Growing up, I waited impatiently for Saturday mornings — my family’s designated public library day. My siblings and I would gather all of the library books we had scattered around our house. We put the books from the week prior into a canvas tote bag my mother gave us, which was filled with picture books, fantasy novels, comics and whatever else had piqued our interest at that moment.
Once we were all ready, we would eagerly pile into the back of the car and drive downtown to our city’s public library. We’d chaotically run into the library upon arrival, darting straight to the book return area. My siblings and I were always fascinated by the way book returns worked. Something about the metal mouth opening up, swallowing our books and taking them into the unknown felt far too magical to just be a book return system. In reality, our books would just fall into a bin filled with other books for librarians to put back on the shelves. Still though, we’d try to peek in to see our books slip away from us.
After the returns, we’d go to the kids’ section of the library, weaving in and out of every aisle, carefully yet excitedly looking at each book. After all, if we chose the wrong book, we would have to wait another week before we got an opportunity to come back. Once we had our picks, we would linger in the library, sitting on bean bag chairs and reading the books we would soon take home. My mom would eventually receive the “food is ready” text from my dad and suddenly, it was time to check out and go home. We would once again pile in the back of the car. During this car ride, however, our excitement was always fulfilled as we each pulled out our books and read them on the way back home.
During this time in my life, reading was met with excitement and thrill. I looked forward to the act of reading a story. I would lay on my bed reading “Charlie and the Chocolate Factory” while my mom’s calls for dinner were just background noise. Eventually, she’d come to my room and pull me away from my book to eat with my family, but all I could think about was Violet’s three-course dinner gum. There was something about books that allowed me to escape into an alternate reality — one where I could be an observer.
I used to read for the story that the author presented. If I didn’t like a book, there was no pressure or obligation to finish it. As I grew up though, I began to realize this perfect little bubble of reading was not a reality I could maintain. I came to this realization the summer going into my freshman year of high school when I was assigned three novels to read. The summer homework was to carefully analyze and annotate these novels. It was important to look for nearly every rhetorical device (alliteration, hyperboles and personification alike) and stylistic choice the author made. I then had to complete the corresponding essay assignments. It was clear that there was a right and wrong way to go about reading these books. I had to read methodically and carefully, rather than freely. The consequence of not doing it “right” was my grade slipping, and because I valued my education, I could not let that happen.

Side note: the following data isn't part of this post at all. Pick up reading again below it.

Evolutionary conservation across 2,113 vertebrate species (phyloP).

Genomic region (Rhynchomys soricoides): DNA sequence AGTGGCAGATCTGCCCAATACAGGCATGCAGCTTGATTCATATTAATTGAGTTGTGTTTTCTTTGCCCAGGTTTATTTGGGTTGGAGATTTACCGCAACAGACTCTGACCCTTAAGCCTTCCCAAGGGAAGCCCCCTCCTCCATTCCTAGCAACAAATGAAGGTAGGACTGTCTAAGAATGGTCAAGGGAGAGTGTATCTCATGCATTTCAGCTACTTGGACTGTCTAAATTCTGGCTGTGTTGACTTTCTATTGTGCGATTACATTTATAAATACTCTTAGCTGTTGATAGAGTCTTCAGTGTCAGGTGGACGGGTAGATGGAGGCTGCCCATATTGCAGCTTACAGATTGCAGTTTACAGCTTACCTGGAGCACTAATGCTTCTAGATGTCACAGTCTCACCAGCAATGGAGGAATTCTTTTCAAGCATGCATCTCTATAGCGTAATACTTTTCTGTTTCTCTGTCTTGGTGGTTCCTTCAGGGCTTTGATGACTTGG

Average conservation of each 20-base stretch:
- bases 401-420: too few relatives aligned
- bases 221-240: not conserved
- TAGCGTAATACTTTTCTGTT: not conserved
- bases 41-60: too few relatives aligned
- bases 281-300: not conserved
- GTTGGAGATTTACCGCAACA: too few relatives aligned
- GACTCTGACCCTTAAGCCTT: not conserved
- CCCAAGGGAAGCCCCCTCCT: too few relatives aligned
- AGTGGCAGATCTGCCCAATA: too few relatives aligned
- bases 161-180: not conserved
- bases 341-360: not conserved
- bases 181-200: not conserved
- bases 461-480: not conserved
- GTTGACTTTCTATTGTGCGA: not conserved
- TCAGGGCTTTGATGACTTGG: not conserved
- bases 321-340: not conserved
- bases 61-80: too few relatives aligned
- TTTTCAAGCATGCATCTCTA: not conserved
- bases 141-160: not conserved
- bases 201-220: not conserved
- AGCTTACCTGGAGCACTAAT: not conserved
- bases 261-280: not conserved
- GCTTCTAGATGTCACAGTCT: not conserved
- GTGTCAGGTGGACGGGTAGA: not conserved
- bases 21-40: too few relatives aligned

Gradually, I learned to stop reading for myself. I no longer read for the thrill of the story, but rather for the analysis that my teachers would inevitably want me to do. No one ever explicitly told me to make this change, but it was clear this shift was necessary for me to succeed in school. While adjusting to this change, I began to lose my love of reading. Throughout my high school years, I wondered if the way I thought about literary content was “wrong.” I wanted to think the way my teacher wanted me to think, but I couldn’t help but feel insecure about the way I analyzed texts. In order to combat this insecurity of mine, I resorted to online summaries, like SparkNotes, for the reassurance that I knew deeper meanings and nuanced writing techniques that my teachers emphasized. Reading like this further separated me from the type of recreational reading I grew up loving. How am I supposed to enjoy reading a story when it has been ingrained in me that I should simultaneously be comprehending and looking for something else?
My experience with reading is fairly common among most other people around my age. In fact, 33% of high school students and 42% of college students won’t continue reading books after they graduate. This can most likely be accredited to the school system’s emphasis on reading for the purpose of correct analysis. This method of reading indirectly promotes the idea that reading to simply enjoy a story is shallow. By prioritizing close reading and drawing deeper meanings from the text, teachers unintentionally steer students away from the type of reading they most likely enjoyed when they were younger.
The English curriculum at my high school clearly highlighted dissecting texts, while simultaneously neglecting other intentions for reading. While I can’t go back and change my experience with books and reading during that time, I’m relearning how to enjoy reading. Reading to analyze texts is helpful to understand writing techniques and even improve my own, but it doesn’t have to be my default or sole method of reading. It’s okay to remove any analytical expectations and read just for a good story. It’s okay to want to enter the alternate reality that books can provide without analyzing every sentence. It’s okay to want to read not just to learn, but also to enjoy.
MiC Columnist Meghan Dodaballapur can be reached at firstname.lastname@example.org.